In my daily data life, I check out movements in commodity prices just to see what is going on. As I wrote recently in my UK Guardian article (June 7, 2021) – Price rises should be short-lived – so let’s not resurrect inflation as a bogeyman – the inflation hysteria has really set in. I provided more detail in this blog post – Price rises should be short-lived – so let’s not resurrect inflation as a bogeyman (June 9, 2021). Yes, I stole the title of my article for the blog post if you are confused. The inflation hysteria really reflects the fact that mainstream economists are ‘lost at sea’ at present given the dissonance between the real world data and the errant predictions from their economic framework. They cannot really understand what is happening so when they see a graph rising it
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In my daily data life, I check out movements in commodity prices just to see what is going on. As I wrote recently in my UK Guardian article (June 7, 2021) – Price rises should be short-lived – so let’s not resurrect inflation as a bogeyman – the inflation hysteria has really set in. I provided more detail in this blog post – Price rises should be short-lived – so let’s not resurrect inflation as a bogeyman (June 9, 2021). Yes, I stole the title of my article for the blog post if you are confused. The inflation hysteria really reflects the fact that mainstream economists are ‘lost at sea’ at present given the dissonance between the real world data and the errant predictions from their economic framework. They cannot really understand what is happening so when they see a graph rising it must be inflation and that soothes them because rising deficits and central bank bond purchases have to be inflationary according to their perverted theoretical logic. The financial market press then just repeats the nonsense with very little scrutiny. But given many graphs are falling again, this Pavlovian-type response behaviour must be really doing their heads in. I have no sympathy.
The inflation scare rises on a number
The accelerating inflation narrative was given a boost last week when the US Bureau of Labour Statistics released the May 2021 their latest Consumer Price Index data.
In their ‘The Economics Daily’ article (June 16, 2021) – Consumer prices increase 5.0 percent for the year ended May 2021 – we learned that:
The Consumer Price Index for All Urban Consumers increased 5.0 percent from May 2020 to May 2021. Prices for food advanced 2.2 percent, while prices for energy increased 28.5 percent. Prices for all items less food and energy rose 3.8 percent for the year ended May 2021, the largest 12-month increase since the year ended June 1992.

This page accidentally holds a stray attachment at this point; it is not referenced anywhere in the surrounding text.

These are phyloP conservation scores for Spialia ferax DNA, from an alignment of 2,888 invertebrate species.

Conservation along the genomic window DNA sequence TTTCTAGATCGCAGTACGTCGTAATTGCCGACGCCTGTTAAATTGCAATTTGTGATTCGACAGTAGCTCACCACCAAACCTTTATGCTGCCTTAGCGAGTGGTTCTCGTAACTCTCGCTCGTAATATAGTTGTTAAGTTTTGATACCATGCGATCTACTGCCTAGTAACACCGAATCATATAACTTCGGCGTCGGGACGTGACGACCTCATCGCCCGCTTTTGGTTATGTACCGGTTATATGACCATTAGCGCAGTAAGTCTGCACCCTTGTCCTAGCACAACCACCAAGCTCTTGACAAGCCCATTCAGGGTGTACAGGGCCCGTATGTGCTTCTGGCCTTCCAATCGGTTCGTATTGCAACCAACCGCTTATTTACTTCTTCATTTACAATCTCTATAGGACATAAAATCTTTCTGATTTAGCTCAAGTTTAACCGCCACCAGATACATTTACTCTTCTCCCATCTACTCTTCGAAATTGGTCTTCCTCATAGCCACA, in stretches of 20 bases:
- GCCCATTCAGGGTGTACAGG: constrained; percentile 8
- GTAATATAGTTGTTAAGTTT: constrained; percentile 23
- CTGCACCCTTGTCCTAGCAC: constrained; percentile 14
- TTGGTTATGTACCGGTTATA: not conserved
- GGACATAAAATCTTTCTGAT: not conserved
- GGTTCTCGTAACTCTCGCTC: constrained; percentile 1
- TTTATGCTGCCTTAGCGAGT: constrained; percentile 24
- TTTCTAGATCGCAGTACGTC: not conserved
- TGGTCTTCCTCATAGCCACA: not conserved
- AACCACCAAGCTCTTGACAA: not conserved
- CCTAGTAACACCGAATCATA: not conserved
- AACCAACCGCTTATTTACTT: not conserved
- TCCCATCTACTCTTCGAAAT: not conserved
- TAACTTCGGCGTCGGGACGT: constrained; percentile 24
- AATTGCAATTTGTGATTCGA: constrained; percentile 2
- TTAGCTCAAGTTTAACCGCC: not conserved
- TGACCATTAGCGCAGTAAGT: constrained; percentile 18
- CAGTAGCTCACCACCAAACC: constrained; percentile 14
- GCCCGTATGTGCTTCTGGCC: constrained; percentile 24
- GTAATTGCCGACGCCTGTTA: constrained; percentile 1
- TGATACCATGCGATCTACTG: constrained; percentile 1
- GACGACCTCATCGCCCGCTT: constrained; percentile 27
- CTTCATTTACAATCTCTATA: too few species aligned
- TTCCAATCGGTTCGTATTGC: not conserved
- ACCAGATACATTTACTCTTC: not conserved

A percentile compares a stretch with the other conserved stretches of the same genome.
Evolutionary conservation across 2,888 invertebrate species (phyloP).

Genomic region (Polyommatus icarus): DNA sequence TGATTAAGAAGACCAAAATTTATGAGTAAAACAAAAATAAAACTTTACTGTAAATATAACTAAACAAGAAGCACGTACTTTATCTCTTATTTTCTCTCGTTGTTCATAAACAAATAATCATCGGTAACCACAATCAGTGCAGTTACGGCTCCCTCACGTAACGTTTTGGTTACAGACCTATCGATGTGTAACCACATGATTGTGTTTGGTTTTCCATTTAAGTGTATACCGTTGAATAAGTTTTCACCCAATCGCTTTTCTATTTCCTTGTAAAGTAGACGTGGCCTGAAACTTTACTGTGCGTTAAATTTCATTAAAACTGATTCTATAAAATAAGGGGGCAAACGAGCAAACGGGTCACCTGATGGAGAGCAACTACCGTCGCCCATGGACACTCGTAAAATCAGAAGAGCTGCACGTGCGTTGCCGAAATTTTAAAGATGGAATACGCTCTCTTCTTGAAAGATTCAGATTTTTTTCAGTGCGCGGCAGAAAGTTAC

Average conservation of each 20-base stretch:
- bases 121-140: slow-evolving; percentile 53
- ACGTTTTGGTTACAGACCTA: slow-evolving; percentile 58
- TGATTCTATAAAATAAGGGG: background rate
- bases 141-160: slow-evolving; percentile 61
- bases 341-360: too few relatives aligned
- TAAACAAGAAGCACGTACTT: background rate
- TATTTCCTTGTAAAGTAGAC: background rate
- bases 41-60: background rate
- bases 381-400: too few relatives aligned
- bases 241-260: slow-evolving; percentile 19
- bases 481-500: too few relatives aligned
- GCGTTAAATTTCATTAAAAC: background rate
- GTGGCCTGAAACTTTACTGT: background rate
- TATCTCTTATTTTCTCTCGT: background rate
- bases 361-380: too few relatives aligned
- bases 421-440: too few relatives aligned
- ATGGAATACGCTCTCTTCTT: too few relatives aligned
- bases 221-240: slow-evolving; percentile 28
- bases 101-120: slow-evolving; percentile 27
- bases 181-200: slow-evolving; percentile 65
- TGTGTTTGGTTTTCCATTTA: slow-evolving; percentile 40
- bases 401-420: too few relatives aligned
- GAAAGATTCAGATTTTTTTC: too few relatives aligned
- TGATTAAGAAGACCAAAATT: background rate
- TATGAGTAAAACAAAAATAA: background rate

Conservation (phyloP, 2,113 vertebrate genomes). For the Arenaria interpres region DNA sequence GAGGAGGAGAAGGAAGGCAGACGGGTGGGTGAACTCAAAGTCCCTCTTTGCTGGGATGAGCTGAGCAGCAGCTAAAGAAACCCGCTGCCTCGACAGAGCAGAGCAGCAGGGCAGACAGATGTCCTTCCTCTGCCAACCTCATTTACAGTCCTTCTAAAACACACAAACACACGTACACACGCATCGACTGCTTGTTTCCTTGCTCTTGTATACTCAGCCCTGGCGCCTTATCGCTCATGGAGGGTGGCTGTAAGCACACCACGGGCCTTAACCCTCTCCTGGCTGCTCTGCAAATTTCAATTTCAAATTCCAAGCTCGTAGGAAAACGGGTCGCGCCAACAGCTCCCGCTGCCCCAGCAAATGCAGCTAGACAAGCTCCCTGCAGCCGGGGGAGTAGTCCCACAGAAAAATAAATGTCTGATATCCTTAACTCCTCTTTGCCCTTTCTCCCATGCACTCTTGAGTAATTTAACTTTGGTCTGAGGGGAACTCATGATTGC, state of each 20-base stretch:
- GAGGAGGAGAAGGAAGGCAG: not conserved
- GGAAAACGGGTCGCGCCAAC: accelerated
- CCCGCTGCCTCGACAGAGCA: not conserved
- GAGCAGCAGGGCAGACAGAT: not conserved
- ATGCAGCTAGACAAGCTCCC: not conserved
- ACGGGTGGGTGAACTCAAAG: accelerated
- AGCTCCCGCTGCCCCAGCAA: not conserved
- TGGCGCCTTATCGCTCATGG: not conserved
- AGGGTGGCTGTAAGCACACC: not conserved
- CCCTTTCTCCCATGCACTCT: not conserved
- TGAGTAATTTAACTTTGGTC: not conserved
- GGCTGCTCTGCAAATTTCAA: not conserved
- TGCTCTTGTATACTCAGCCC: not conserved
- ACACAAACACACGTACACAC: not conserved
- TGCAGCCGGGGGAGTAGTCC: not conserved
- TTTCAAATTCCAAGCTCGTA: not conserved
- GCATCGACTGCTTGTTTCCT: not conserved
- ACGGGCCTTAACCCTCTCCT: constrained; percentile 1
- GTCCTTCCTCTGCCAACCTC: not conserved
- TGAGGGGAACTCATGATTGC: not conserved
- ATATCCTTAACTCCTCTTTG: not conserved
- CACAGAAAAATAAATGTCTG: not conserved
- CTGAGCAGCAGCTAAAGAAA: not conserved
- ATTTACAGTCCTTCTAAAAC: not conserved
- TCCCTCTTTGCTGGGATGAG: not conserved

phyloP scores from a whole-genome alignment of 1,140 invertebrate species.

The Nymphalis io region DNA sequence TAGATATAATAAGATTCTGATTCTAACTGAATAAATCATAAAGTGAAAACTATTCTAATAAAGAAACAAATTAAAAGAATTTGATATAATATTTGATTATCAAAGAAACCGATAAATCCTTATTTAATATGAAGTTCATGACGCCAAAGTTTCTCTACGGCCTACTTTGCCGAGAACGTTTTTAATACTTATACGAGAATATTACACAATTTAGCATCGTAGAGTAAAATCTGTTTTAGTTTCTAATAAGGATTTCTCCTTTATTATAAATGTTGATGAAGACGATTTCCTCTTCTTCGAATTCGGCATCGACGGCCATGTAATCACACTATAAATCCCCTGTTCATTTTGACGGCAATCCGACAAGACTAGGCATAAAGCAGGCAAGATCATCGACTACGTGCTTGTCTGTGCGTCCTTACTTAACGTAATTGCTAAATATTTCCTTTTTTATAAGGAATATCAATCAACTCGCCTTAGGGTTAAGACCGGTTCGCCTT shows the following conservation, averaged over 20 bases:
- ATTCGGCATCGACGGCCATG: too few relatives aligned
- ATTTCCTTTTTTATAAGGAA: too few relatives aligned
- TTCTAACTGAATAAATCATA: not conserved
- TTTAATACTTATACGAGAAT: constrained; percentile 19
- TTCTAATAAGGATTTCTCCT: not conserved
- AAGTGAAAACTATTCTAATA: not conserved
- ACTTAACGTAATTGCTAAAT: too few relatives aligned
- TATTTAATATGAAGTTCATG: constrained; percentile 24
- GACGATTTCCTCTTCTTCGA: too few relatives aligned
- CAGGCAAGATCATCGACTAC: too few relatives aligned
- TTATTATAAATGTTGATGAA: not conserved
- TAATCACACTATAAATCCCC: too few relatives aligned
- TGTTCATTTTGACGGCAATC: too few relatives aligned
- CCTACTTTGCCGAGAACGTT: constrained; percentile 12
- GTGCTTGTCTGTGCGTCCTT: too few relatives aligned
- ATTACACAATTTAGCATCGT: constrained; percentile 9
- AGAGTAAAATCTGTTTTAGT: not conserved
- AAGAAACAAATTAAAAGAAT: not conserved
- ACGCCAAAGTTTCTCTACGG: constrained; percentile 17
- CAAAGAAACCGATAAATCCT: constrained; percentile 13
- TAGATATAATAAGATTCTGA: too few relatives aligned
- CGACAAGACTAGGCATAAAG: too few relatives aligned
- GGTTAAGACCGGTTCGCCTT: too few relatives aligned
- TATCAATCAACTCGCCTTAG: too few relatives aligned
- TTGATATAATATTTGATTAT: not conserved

This set off all the inflation scaremongers but they really should have been more circumspect.
At least the US Federal Reserve Monetary Committee didn’t really blink.
In their June 16, 2021 (released on the same data as the BLS data came out) – Federal Reserve issues FOMC statement – they maintained policy settings and repeated that it was “committed to … promoting its maximum employment and price stability goals.”
It announced that:
The Committee decided to keep the target range for the federal funds rate at 0 to 1/4 percent and expects it will be appropriate to maintain this target range until labor market conditions have reached levels consistent with the Committee’s assessments of maximum employment and inflation has risen to 2 percent and is on track to moderately exceed 2 percent for some time. In addition, the Federal Reserve will continue to increase its holdings of Treasury securities by at least $80 billion per month and of agency mortgage‑backed securities by at least $40 billion per month until substantial further progress has been made toward the Committee’s maximum employment and price stability goals.
So no rush to an inflation is out of control narrative.
If inflation is accelerating why are long-term bond yields falling?
I gave an after-dinner address to a financial markets conference in Sydney last week and inflation was on everybody’s tongue during the dinner.
I was not surprised how quickly the narrative has turned in this way.
As I noted during the talk, the mainstream macroeconomics narrative is so far out of kilter with reality that proponents are just coping with the dissonance by going back to Pavlovian-type triggers.
See food, and eat it sort of stuff.
In their case, they have been seeing relatively large fiscal deficits and central bank asset purchasing programs and the only thing their defective model says about that sort of conjunction is rising interest rates and bond yields and inflation.
They cannot ‘understand’ the world in any other way.
So their only ‘contribution’ is to scream ‘rising inflation’.
Except that they have constant troubles dealing with the reality that confounds this response.
If the US economy was overheating and inflation was about to break out then why would long-term US bond yields be falling recently?
That is a question I posed to the dinner.
Have a look at the history of the US 10-year Treasury bond yields since the beginning of 2021.
You can get for all available maturities from the US Department of Treasury’s site – Daily Treasury Yield Curve Rates.
As the economy started to opened up a bit in February and sentiment improved, investors started to diversify their portfolios away from the risk-free Treasury bonds and yields rose a little.